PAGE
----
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home : most recent : statewide implications January 18, 2019


1/11/2019 12:41:00 PM
Markle lawmaker wants to create an option for a school safety tax hike

Meredith Colias-Pete, Post-Tribune

A new proposal in the Indiana legislature would set up a new school safety referendum giving schools the option to ask local taxpayers to help foot the bill for security costs.

The idea would be to establish a third category for school property tax referendums.

The proposed bill would allow schools to levy up to $.05 per $100 valuation for up to 10 years, rather than 7 or 8 years in existing referendums. A state agency estimates it could raise up to $150 million statewide, based on 2018 assessed property values.

Lake County levy estimates range from nearly $80,000 for River Forest to about $2 million for Lake Central.

Porter County levy estimates range from $120,000 for Boone Township to $1.1 million for Valparaiso Community Schools and $1.3 million for Duneland.

If a school district would pass such a referendum, the money would be used to pay for expenses many have now as they beef up security

Those include: partial school resource officer salaries, a school safety office, threat assessments, creating a safety plan, emergency response systems, equipment, building upgrades; programs for mental illnesses, addiction, anger management, bullying or school violence; school safety professional development, and paying off debt incurred for safety improvements.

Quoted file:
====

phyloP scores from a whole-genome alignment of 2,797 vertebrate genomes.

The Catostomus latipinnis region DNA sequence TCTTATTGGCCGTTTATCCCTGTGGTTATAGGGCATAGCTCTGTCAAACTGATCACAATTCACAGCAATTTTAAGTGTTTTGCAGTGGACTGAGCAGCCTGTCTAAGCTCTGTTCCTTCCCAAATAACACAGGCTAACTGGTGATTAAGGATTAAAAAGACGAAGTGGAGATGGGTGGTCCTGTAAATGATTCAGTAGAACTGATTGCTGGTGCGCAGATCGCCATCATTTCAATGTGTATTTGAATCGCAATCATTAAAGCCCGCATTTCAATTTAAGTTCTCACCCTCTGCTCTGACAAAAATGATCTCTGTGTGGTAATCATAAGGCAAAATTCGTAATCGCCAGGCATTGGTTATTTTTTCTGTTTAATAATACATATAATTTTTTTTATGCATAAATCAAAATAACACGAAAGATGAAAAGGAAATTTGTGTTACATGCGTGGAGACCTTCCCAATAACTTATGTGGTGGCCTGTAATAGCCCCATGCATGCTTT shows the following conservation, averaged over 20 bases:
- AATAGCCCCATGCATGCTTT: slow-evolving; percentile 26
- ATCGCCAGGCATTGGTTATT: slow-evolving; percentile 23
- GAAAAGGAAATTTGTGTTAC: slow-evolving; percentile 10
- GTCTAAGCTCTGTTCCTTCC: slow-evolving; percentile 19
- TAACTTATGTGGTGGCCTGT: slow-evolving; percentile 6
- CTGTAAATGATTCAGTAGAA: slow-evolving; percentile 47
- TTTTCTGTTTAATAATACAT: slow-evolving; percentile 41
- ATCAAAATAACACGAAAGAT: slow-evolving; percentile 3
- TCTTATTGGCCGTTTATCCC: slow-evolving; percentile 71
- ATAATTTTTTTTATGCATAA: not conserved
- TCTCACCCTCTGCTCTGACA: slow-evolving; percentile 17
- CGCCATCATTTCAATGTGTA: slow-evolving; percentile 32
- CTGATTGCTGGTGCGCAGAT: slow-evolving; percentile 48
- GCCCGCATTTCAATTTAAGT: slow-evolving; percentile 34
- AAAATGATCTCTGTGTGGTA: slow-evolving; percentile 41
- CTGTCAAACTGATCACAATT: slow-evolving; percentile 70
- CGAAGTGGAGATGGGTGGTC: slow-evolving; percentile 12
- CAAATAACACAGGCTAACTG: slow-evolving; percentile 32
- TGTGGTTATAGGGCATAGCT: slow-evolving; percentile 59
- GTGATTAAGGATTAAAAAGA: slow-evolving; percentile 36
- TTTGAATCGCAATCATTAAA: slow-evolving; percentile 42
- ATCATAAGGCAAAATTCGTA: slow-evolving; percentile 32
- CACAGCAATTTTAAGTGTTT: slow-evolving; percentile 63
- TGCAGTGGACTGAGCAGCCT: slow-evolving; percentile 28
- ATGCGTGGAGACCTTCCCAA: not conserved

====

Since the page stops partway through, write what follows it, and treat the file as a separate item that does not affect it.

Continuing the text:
However, a school district would also forfeit an annual state safety grant; many local schools received about $50,000 last year from the fund. Across Indiana, schools got about $14 million last year under the program.

A potential third option

“Schools are looking at some pretty hefty expenses” with securing buildings and adding school cops, said Sen. Travis Holdman, R-Markle, the bill’s sponsor.

Currently, Indiana school districts can put two types of property tax hikes on the ballot — one to raise money for the budget known as an operating referendum, and a second for construction and/or building fixes, known as a capital referendum.

Holdman said limiting a third referendum for only school safety might be a stronger selling point they can make to local taxpayers to get additional money. The referendum would be optional, he said.

“The state of Indiana does not have any more money for school safety than we have already appropriated,” Holdman said. It is “a way for us to respond to the needs of what local (schools) have.”

Under Republican leadership, Indiana has amassed a $1.8 billion reserve fund, but GOP leaders say significantly drawing that down would be fiscally irresponsible and isn't an option they would consider for education costs.

The bill would be held for a few weeks for tinkering before it goes to a first hearing in committee, he said.

Holdman’s proposal was drawn up after consulting with groups including the Indiana Department of Homeland Security, Indiana State Police, Gov. Eric Holcomb’s office, superintendent and school board associations, he said.

Local leaders skeptical